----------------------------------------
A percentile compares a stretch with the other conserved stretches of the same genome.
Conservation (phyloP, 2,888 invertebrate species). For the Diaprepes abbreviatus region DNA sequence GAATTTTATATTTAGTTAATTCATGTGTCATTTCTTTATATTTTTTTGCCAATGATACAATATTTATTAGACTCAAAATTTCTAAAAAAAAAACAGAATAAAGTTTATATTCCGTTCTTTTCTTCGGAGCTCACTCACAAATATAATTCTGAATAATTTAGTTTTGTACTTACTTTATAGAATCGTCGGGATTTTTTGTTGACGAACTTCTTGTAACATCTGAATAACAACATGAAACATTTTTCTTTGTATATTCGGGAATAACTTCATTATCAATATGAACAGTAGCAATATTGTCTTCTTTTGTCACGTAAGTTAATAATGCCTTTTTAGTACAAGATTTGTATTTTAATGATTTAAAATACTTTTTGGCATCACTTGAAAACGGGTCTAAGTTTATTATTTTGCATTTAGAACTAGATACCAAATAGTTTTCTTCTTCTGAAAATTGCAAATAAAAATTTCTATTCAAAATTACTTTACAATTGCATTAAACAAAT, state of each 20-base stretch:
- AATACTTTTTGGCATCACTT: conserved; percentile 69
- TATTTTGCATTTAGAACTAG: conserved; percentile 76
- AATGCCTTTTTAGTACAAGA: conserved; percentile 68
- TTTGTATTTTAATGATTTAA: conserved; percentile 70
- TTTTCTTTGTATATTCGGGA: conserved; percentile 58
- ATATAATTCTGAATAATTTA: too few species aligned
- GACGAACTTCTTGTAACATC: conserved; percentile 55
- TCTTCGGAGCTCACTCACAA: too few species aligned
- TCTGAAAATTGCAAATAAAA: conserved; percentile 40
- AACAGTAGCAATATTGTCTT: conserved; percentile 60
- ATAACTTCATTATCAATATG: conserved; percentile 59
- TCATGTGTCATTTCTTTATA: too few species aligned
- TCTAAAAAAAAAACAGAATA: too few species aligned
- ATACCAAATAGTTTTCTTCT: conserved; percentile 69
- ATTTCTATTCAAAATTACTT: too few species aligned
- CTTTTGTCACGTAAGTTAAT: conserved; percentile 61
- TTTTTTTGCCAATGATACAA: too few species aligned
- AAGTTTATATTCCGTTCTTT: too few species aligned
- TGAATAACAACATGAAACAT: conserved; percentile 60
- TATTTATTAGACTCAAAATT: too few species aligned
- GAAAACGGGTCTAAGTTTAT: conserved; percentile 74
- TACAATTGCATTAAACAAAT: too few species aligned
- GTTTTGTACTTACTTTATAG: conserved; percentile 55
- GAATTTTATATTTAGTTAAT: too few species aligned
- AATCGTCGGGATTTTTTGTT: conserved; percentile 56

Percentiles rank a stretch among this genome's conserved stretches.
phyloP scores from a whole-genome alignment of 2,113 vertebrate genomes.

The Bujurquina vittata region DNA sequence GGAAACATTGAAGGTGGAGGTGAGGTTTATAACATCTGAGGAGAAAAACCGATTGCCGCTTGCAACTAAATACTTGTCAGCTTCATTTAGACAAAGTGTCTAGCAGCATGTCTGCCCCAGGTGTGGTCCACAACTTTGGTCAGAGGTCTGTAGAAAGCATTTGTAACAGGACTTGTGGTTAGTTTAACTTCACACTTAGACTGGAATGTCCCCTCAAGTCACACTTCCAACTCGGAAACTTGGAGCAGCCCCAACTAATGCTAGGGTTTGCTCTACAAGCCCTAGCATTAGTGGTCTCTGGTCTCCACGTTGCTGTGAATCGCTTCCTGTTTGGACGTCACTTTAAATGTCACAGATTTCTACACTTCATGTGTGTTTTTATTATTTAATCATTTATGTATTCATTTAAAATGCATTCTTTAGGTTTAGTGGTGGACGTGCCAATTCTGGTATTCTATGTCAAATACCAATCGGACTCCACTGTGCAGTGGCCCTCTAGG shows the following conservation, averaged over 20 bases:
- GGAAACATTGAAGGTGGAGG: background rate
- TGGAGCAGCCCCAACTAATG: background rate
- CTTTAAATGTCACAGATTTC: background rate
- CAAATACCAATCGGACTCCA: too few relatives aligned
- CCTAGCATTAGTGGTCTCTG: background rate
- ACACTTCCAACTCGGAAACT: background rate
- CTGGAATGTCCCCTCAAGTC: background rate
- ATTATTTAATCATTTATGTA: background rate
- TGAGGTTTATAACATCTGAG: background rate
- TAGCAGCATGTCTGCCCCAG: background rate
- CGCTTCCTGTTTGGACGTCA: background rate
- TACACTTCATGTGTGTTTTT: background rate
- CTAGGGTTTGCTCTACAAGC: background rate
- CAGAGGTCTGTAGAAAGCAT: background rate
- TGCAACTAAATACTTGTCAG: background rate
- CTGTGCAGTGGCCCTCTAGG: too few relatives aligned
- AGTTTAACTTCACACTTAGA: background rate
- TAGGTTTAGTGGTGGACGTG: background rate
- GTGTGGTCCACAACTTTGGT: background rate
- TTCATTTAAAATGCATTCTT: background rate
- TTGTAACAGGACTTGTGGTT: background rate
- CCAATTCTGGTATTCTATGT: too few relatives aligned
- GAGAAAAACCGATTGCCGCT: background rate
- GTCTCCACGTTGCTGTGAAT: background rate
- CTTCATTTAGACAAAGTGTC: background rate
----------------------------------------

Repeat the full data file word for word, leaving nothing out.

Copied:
A percentile compares a stretch with the other conserved stretches of the same genome.
Conservation (phyloP, 2,888 invertebrate species). For the Diaprepes abbreviatus region DNA sequence GAATTTTATATTTAGTTAATTCATGTGTCATTTCTTTATATTTTTTTGCCAATGATACAATATTTATTAGACTCAAAATTTCTAAAAAAAAAACAGAATAAAGTTTATATTCCGTTCTTTTCTTCGGAGCTCACTCACAAATATAATTCTGAATAATTTAGTTTTGTACTTACTTTATAGAATCGTCGGGATTTTTTGTTGACGAACTTCTTGTAACATCTGAATAACAACATGAAACATTTTTCTTTGTATATTCGGGAATAACTTCATTATCAATATGAACAGTAGCAATATTGTCTTCTTTTGTCACGTAAGTTAATAATGCCTTTTTAGTACAAGATTTGTATTTTAATGATTTAAAATACTTTTTGGCATCACTTGAAAACGGGTCTAAGTTTATTATTTTGCATTTAGAACTAGATACCAAATAGTTTTCTTCTTCTGAAAATTGCAAATAAAAATTTCTATTCAAAATTACTTTACAATTGCATTAAACAAAT, state of each 20-base stretch:
- AATACTTTTTGGCATCACTT: conserved; percentile 69
- TATTTTGCATTTAGAACTAG: conserved; percentile 76
- AATGCCTTTTTAGTACAAGA: conserved; percentile 68
- TTTGTATTTTAATGATTTAA: conserved; percentile 70
- TTTTCTTTGTATATTCGGGA: conserved; percentile 58
- ATATAATTCTGAATAATTTA: too few species aligned
- GACGAACTTCTTGTAACATC: conserved; percentile 55
- TCTTCGGAGCTCACTCACAA: too few species aligned
- TCTGAAAATTGCAAATAAAA: conserved; percentile 40
- AACAGTAGCAATATTGTCTT: conserved; percentile 60
- ATAACTTCATTATCAATATG: conserved; percentile 59
- TCATGTGTCATTTCTTTATA: too few species aligned
- TCTAAAAAAAAAACAGAATA: too few species aligned
- ATACCAAATAGTTTTCTTCT: conserved; percentile 69
- ATTTCTATTCAAAATTACTT: too few species aligned
- CTTTTGTCACGTAAGTTAAT: conserved; percentile 61
- TTTTTTTGCCAATGATACAA: too few species aligned
- AAGTTTATATTCCGTTCTTT: too few species aligned
- TGAATAACAACATGAAACAT: conserved; percentile 60
- TATTTATTAGACTCAAAATT: too few species aligned
- GAAAACGGGTCTAAGTTTAT: conserved; percentile 74
- TACAATTGCATTAAACAAAT: too few species aligned
- GTTTTGTACTTACTTTATAG: conserved; percentile 55
- GAATTTTATATTTAGTTAAT: too few species aligned
- AATCGTCGGGATTTTTTGTT: conserved; percentile 56

Percentiles rank a stretch among this genome's conserved stretches.
phyloP scores from a whole-genome alignment of 2,113 vertebrate genomes.

The Bujurquina vittata region DNA sequence GGAAACATTGAAGGTGGAGGTGAGGTTTATAACATCTGAGGAGAAAAACCGATTGCCGCTTGCAACTAAATACTTGTCAGCTTCATTTAGACAAAGTGTCTAGCAGCATGTCTGCCCCAGGTGTGGTCCACAACTTTGGTCAGAGGTCTGTAGAAAGCATTTGTAACAGGACTTGTGGTTAGTTTAACTTCACACTTAGACTGGAATGTCCCCTCAAGTCACACTTCCAACTCGGAAACTTGGAGCAGCCCCAACTAATGCTAGGGTTTGCTCTACAAGCCCTAGCATTAGTGGTCTCTGGTCTCCACGTTGCTGTGAATCGCTTCCTGTTTGGACGTCACTTTAAATGTCACAGATTTCTACACTTCATGTGTGTTTTTATTATTTAATCATTTATGTATTCATTTAAAATGCATTCTTTAGGTTTAGTGGTGGACGTGCCAATTCTGGTATTCTATGTCAAATACCAATCGGACTCCACTGTGCAGTGGCCCTCTAGG shows the following conservation, averaged over 20 bases:
- GGAAACATTGAAGGTGGAGG: background rate
- TGGAGCAGCCCCAACTAATG: background rate
- CTTTAAATGTCACAGATTTC: background rate
- CAAATACCAATCGGACTCCA: too few relatives aligned
- CCTAGCATTAGTGGTCTCTG: background rate
- ACACTTCCAACTCGGAAACT: background rate
- CTGGAATGTCCCCTCAAGTC: background rate
- ATTATTTAATCATTTATGTA: background rate
- TGAGGTTTATAACATCTGAG: background rate
- TAGCAGCATGTCTGCCCCAG: background rate
- CGCTTCCTGTTTGGACGTCA: background rate
- TACACTTCATGTGTGTTTTT: background rate
- CTAGGGTTTGCTCTACAAGC: background rate
- CAGAGGTCTGTAGAAAGCAT: background rate
- TGCAACTAAATACTTGTCAG: background rate
- CTGTGCAGTGGCCCTCTAGG: too few relatives aligned
- AGTTTAACTTCACACTTAGA: background rate
- TAGGTTTAGTGGTGGACGTG: background rate
- GTGTGGTCCACAACTTTGGT: background rate
- TTCATTTAAAATGCATTCTT: background rate
- TTGTAACAGGACTTGTGGTT: background rate
- CCAATTCTGGTATTCTATGT: too few relatives aligned
- GAGAAAAACCGATTGCCGCT: background rate
- GTCTCCACGTTGCTGTGAAT: background rate
- CTTCATTTAGACAAAGTGTC: background rate